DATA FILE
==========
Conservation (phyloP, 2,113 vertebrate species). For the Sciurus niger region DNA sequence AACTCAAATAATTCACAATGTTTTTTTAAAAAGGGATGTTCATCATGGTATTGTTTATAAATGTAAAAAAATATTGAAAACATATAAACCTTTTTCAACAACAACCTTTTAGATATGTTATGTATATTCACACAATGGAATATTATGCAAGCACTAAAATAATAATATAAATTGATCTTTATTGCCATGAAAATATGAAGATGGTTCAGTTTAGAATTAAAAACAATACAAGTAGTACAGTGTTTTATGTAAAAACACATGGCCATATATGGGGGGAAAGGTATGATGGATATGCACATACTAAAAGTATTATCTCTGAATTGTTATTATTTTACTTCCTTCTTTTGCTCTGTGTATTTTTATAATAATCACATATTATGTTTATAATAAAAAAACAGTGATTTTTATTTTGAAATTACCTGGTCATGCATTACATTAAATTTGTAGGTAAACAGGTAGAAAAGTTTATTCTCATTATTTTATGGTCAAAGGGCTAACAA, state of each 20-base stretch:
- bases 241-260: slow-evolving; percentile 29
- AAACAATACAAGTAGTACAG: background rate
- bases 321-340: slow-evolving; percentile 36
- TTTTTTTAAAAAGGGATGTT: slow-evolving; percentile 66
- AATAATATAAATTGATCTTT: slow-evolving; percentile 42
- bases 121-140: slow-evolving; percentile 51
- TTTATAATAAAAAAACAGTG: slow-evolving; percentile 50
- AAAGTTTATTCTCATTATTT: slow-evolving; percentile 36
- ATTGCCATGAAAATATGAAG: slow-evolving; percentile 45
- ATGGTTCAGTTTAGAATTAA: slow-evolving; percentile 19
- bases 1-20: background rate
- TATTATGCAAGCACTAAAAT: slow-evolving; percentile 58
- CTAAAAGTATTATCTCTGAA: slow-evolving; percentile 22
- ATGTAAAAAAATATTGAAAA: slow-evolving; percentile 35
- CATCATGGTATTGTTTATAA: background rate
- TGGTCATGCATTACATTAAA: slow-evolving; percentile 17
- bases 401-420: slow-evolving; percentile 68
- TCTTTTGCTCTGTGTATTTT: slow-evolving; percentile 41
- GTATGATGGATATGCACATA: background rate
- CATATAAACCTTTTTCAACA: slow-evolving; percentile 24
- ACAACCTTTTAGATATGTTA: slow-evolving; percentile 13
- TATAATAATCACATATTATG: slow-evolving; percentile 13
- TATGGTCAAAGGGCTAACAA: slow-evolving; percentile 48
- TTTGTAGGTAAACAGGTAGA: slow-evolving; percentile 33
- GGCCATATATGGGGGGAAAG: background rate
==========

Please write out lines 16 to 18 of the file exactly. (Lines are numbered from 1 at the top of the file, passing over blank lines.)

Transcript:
- CATCATGGTATTGTTTATAA: background rate
- TGGTCATGCATTACATTAAA: slow-evolving; percentile 17
- bases 401-420: slow-evolving; percentile 68